So, I started getting invited to speak at things like, you know, an early retirement retreat. And I'm like, "This has got to stop." And, you know, I mean, in some ways I am doing well, like I have kept that retirement account, right? That's like it takes the threat of a 40% hit on the money for me to actually not touch it.

Laura: All right. Because if you take it out, then they take 40%, OK. If you take it out early.

Paulette: I've never, you know, actually looked into it. Yeah.

Laura: And for anybody listening please like research before. Yeah. Don't take this as gospel at this point on how to work with your 401K.

Paulette: So, it was so funny that, you know, I just had this roiling feeling of like, "Oh my God, I feel like this hypocrite." But I'm like, "You know what? I wrote about that because I know the experience of not having that money." And learning that I have ADHD after, years after that piece came out, I just wanted to talk about what I'm up against and realizing what I'm up against.

And I think in the piece, I did simplify it too much about saving, you know, and then it was very humbling to struggle, to continue to struggle. Like, I am a boss bitch. I have been published 17 times in the New York Times. I am a dedicated writer, like people who know me know I am a hustler.

So, the money coming in, I'm really good at that, and I really bring a lot of value to people and things should be more settled at this point. I'm good at what I do. I'm a good writing coach. I have a software for writers. I design. Like, I am out here working it, you know? But that 3 a.m. "Am I going to make payroll?" wake-up call comes calling.

Laura: And if I remember correctly, the price of an ADHD evaluation kept you from getting evaluated for a while. Is that right?

Paulette: Yeah. So, that was the year I wrote my book. I got $9,000 from my book. And you know, once you take out taxes and what my agent got is very little. I worked from 8 a.m. to 8 p.m. that year. I made myself stop working at eight, and I made $20,000 that year. And my book went on to be selected, as you know, one of Poets & Writers' Best Books for Writers. I was really proud of that.

So, $260 was not lying around at that point in my life. And because I misunderstood ADHD, I thought all I was going to find out was, "I have a hard time paying attention sometimes."

Laura: What else were you struggling with other than money management?

Paulette: Definitely not being able to wait for the right moment to do something or say something. Just like blurting out doing things without proper preparation. I can't niche down in my writing, I want to be five different kinds of writers. I've always had trouble sleeping. I definitely have a lot of like, I’m picking my nails right now. I have a lot of like, body-focused, repetitive behavior.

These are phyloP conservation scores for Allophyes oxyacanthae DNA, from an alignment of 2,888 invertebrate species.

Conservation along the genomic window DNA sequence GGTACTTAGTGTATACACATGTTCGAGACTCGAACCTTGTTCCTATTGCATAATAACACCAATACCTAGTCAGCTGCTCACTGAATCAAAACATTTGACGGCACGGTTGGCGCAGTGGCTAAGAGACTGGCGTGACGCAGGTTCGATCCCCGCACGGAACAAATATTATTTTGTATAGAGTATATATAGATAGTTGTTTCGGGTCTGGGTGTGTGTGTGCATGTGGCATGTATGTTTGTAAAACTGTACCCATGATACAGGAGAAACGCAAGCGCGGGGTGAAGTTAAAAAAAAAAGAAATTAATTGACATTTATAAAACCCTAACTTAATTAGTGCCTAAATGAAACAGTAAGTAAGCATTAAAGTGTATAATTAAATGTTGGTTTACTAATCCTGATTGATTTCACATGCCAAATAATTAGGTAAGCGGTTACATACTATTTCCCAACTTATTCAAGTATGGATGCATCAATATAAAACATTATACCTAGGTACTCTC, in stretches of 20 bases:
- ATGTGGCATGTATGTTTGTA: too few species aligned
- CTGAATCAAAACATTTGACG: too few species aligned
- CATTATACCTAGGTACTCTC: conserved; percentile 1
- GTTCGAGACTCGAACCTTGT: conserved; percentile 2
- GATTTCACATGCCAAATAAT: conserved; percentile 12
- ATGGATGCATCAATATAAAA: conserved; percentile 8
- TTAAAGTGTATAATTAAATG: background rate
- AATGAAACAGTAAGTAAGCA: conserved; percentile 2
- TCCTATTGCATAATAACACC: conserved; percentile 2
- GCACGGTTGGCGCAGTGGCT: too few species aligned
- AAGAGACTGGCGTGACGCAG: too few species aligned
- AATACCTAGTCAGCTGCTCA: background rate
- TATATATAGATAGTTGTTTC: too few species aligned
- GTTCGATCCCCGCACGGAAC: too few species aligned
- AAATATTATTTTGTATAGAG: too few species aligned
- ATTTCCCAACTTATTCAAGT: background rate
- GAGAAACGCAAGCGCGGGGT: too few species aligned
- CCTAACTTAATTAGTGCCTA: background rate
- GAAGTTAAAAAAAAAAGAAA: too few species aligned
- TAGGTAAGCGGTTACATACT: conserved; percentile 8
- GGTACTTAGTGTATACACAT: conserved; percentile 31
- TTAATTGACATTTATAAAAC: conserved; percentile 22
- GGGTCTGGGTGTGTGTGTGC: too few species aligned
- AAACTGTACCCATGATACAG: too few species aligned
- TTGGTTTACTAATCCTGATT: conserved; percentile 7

I have to get gel on my nails or I will bite them and they'll be bloody stumps. Yeah, all that, just like a total lack of... It's like there's a me inside observing this other entity that I can't control.

Laura: Oh, that's really interesting. Can you say more about that?

Paulette: It's like watching a landslide go down a hill where you're like, "Ooh, I wish that weren't happening. But like, it is happening." And I remember, I mean, when I was in college, like eBay came out...

Laura: Oh geez. OK.

Paulette:And I had a major eBay problem because it's the dopamine of bidding and winning, the dopamine of shopping, the dopamine of things showing up. Like, literally, my friends were like, "So many packages are arriving, you've got to stop." And yeah, just always being like, I just called myself a chaos monster.

Laura: When did you get evaluated for ADHD ultimately?

Paulette: Ultimately, I got evaluated late 2020, I believe. You know, I had it scheduled for the middle of the day and then like something else right after, like I was going to do something right after. And the person giving me the test was like, "Well, we don't have to get 20 out of 20." Then he was like, "Yeah, like, you know, definitely have ADHD." And I was just like, "Woof, like, I need a minute." There's a lot, a lot of feelings.

Laura: Yeah. What was the journey of those feelings for you?

Paulette: I think it was mourning all the effort I put into trying to fix things as if I weren't neurodivergent. All the self-hatred around my actions and my lack of control.

Laura: We talked sometimes about the ADHD tax, which I think people automatically associate with money. And there is a financial component with that. You may spend more money because of a million ADHD-related reasons. There's also an emotional tax that comes, and I'm kind of seeing that, if I can say, I see you like, tearing up a little bit there. Do you wanna speak to that?

Paulette: Yeah. I think it's like, kind of always knowing, "Something's a little different about me." You know? Which a lot of people go through and in many different, you know, identities and ways of being. But to be like, "Oh, this whole time I thought this, and then yes, there is." And I think it's like this space opening up for self-compassion where that had not been there for a long time.

Laura: Have your financial management issues impacted anyone else in your life?

Paulette: I think probably my mom, you know, for sure. And I wrote an article about that, like coming back from Peace Corps and just, you know, moving back in with her and using her car. And, you know, I don't have children, but I am the age that my dad was now when my family went bankrupt. And so, thinking about those parallels in our life is a lot. But yeah, I think just mostly like my friends and not wanting to be that person for my friends. I want to stand on my own two feet, you know?